Paul J. Andrisani, 59, a professor of general and strategic management at The Fox School of Business and Management for 30 years, died in Wilmington, Del., on March 12 after a 22-month battle with cancer.
“Paul was a trusted friend, dedicated colleague and lifelong institutional builder,” said M. Moshe Porat, dean of The Fox School.
After joining the school in 1974 as an assistant professor of industrial relations in the human resource management department, Andrisani served in many capacities, including as director of the school’s Center for Labor and Human Resource Studies.
From 1989 to 1991, Andrisani served as The Fox School’s associate dean for academic affairs. Later, he joined the general and strategic management department.
He also served as the co-director of Temple’s Center for Competitive Government from 1997 to 2002, and was a driving force in several Mayor’s Summits on Technology sponsored by the center.
According to Simon Hakim, co-director for the Center for Competitive Government, Andrisani was “well respected; he had extremely kind manners and treated people with a lot of dignity.”
Andrisani’s research focused on employment, earnings and occupational issues for elderly workers, minorities, women, veterans and the disabled.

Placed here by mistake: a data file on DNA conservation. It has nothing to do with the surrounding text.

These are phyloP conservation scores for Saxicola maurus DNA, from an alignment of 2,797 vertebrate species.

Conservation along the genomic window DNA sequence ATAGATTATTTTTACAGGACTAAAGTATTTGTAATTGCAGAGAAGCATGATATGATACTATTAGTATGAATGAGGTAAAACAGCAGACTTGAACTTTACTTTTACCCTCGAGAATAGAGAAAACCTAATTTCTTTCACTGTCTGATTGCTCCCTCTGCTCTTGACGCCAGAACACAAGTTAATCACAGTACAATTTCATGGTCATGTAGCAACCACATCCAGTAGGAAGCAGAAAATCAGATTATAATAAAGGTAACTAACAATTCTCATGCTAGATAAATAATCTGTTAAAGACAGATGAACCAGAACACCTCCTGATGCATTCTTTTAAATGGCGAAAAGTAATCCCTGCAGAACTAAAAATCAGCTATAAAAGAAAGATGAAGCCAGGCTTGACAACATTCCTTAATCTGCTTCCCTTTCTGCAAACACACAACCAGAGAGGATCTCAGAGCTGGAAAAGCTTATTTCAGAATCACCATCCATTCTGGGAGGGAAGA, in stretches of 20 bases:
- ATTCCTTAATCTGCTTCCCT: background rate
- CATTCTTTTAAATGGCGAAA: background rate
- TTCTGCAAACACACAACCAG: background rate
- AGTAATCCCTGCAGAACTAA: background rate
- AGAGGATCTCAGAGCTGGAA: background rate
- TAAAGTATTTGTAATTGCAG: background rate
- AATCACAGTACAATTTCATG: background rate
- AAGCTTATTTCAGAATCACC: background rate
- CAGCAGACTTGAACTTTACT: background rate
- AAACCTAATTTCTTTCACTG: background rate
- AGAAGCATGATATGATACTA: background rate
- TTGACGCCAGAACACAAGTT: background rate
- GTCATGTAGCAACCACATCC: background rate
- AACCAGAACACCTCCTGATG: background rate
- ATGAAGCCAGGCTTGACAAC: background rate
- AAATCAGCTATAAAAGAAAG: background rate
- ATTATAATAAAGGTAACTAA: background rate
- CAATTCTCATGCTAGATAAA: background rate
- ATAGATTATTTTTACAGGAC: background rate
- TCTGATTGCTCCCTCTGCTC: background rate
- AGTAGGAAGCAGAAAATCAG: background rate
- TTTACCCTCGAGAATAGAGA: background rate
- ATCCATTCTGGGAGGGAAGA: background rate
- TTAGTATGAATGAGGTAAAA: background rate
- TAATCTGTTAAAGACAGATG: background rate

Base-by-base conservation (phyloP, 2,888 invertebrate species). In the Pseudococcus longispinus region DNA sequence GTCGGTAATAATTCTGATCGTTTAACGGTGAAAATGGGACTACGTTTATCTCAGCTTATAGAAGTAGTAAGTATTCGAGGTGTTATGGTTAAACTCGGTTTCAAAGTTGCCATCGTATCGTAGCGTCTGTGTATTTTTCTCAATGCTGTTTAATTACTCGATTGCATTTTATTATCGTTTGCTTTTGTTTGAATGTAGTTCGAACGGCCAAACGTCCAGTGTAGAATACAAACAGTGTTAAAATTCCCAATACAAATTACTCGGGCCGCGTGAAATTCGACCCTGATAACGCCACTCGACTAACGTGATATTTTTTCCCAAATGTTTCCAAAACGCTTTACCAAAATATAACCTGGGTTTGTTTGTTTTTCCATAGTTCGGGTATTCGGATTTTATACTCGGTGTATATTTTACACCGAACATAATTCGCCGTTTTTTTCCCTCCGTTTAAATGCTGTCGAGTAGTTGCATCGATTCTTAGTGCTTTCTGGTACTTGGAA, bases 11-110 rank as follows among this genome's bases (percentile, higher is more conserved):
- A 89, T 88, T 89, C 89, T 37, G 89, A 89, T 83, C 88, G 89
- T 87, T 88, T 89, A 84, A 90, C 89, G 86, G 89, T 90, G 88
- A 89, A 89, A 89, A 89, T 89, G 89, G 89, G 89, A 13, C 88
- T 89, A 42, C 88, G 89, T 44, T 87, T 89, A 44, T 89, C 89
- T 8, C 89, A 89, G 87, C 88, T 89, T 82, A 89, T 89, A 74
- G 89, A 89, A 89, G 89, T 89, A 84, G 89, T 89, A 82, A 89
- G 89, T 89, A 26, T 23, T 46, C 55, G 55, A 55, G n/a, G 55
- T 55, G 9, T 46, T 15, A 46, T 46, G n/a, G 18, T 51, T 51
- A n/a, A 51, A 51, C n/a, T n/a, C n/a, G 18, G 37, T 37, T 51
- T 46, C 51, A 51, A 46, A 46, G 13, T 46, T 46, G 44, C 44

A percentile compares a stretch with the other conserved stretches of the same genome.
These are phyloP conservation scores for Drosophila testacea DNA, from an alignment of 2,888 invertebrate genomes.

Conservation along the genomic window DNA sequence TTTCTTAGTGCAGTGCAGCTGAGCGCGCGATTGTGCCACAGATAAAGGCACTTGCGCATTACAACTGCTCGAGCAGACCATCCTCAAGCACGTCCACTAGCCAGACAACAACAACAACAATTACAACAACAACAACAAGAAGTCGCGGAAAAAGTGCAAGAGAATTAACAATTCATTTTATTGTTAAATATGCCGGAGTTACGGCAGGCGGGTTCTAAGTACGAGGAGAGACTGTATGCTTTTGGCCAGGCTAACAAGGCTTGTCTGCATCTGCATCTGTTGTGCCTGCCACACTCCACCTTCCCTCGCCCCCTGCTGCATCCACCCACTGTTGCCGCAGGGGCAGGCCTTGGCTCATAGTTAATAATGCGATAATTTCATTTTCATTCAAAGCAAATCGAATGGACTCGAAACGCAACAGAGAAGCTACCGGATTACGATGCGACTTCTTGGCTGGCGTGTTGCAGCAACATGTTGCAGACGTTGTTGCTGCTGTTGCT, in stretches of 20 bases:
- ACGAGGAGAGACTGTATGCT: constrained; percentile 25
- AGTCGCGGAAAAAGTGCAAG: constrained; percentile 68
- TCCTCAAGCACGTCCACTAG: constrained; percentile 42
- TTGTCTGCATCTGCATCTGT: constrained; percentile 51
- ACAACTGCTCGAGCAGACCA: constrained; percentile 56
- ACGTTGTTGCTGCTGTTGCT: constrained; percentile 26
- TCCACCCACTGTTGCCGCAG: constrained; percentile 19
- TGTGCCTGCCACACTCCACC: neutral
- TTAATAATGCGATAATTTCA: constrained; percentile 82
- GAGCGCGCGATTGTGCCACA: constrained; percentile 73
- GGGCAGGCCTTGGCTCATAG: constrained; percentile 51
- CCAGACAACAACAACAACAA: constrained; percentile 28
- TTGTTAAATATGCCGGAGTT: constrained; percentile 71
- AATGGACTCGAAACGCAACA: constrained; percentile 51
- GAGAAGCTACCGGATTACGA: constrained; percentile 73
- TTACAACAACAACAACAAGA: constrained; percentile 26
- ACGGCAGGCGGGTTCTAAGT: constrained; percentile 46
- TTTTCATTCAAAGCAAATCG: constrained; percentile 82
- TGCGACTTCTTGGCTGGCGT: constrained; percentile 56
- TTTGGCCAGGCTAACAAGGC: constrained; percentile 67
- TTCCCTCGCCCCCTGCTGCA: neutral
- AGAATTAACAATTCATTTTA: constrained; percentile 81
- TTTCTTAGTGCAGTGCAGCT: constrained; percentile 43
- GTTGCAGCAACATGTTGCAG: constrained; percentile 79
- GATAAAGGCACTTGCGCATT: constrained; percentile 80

His students also knew him for his dedication and devotion. In his many years of teaching, even after he became ill, he never missed a day of class.
According to Robert Hamilton, chair of the general and strategic management department at The Fox School, “People who graduated years earlier were still writing him for advice. Paul knew how to motivate his students.”
Andrisani was also a benefactor of the University. He funded the Andrisani-Frank Undergraduate Teaching Award, which is given annually to high-performing Fox School teachers. He also worked for an organization that provides housing for the poor in Wilmington.
For his community efforts, in 1999, The Knights of Columbus named him Wilmington’s Man of the Year.
Andrisani earned both a bachelor’s in business in 1968 and an M.B.A. in 1970, both from the University of Delaware; and his doctorate in labor economics in 1974 from Ohio State University.
- Rebecca Carroll